Anywhere review by Flower Travellin' Band

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  • Released: Oct 21, 1970
  • Sound: 8
  • Lyrics: 8
  • Overall Impression: 8
  • Reviewer's score: 8 Superb
  • Users' score: 8 (1 vote)
Flower Travellin' Band: Anywhere

Sound — 8
The debut of Flower Travellin' Band released in 1970 is an effort of a band yet again still changing there sound that had yet to fully acuminate to their full potential but were just starting to really find their niche in hard psychedelic rock. The whole lineup is a radical change from their previous sporadic lineup, but still retaining the drummer Joji Wada and guitarist Hedeki Ishima whose aptitude would prove to be highly fruitful for the band along with powerful lead vocals from Joe Yamanaka who would front the band and play blues harp as heard here on this LP with just as much ferocity as his vocals.

When fully analyzing the album there are yet again more covers of hard rock contemporaries at the time and they are just as complex so the attainment of a full proficiency isn't quite there but it's close providing a comprehensively sturdy hard rock album that has its moments of blinding intensity with some of the hardest rock around at the time, helping to pioneer the metal genre. The band would of course use Black Sabbath's eponymous song and an important King Crimson one as well so they weren't completely original pioneers but they would assume their ultimate energy culminated on there next album slowly built from a firm basis on this album. The album cover yet again features a daring and provocative cover with full-blown bravado especially during the time they did it and in their own more conservative country Japan, setting it as an iconic memorable cover of an album that is actually pretty promising.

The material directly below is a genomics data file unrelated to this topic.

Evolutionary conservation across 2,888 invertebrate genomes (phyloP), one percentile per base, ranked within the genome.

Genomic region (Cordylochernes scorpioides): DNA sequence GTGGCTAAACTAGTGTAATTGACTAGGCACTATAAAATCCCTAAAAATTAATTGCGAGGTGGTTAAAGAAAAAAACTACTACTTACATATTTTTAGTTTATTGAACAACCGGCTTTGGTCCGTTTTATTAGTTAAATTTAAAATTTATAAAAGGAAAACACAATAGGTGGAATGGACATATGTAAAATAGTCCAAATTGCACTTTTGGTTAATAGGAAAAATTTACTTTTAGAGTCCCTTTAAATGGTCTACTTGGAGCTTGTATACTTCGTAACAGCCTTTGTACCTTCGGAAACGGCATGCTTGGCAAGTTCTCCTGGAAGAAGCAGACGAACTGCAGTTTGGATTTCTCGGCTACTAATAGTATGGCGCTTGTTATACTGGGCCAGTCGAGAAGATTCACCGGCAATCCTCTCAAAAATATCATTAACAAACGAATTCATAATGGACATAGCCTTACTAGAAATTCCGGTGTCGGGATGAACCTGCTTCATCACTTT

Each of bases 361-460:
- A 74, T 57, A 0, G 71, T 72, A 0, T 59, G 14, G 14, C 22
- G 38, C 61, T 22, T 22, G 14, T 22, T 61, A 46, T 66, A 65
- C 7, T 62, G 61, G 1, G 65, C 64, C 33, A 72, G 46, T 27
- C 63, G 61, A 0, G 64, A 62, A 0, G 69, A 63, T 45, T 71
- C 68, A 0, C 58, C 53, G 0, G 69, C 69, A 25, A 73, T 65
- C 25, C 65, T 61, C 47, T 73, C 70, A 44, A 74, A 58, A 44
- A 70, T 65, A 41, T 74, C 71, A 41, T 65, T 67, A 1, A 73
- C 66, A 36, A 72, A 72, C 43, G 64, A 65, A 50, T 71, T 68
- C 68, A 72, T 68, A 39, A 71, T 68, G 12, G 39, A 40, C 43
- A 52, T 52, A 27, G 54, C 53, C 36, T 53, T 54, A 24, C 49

Lyrics — 8
The only original composition that is an original band one on here is "Anywhere" which is short a soulful blues harp piece that appears both on the beginning and the end, while it's not quite clear what the lyrics are actually saying as with other parts of the album it still shows the great performance with powerful amount of lung capacity matched with chops and bold playing. The slightly progressive psychedelic element is quite potent and gracefully astute with a band picking up on everything so well and providing lengthy psych jam tracks. The Muddy Waters song "Louisiana Blues" shows blues in a more aggressive and powerful new rock form merged with the long psychedelic interludes of powerful jams but starts off on a lucid and more mellow part with calm guitar riffs of subtle beauty then going into the main raging riff of all out bluesy powerful and piercing rock and Joe's resonant vocals finishing off the warmth of tone.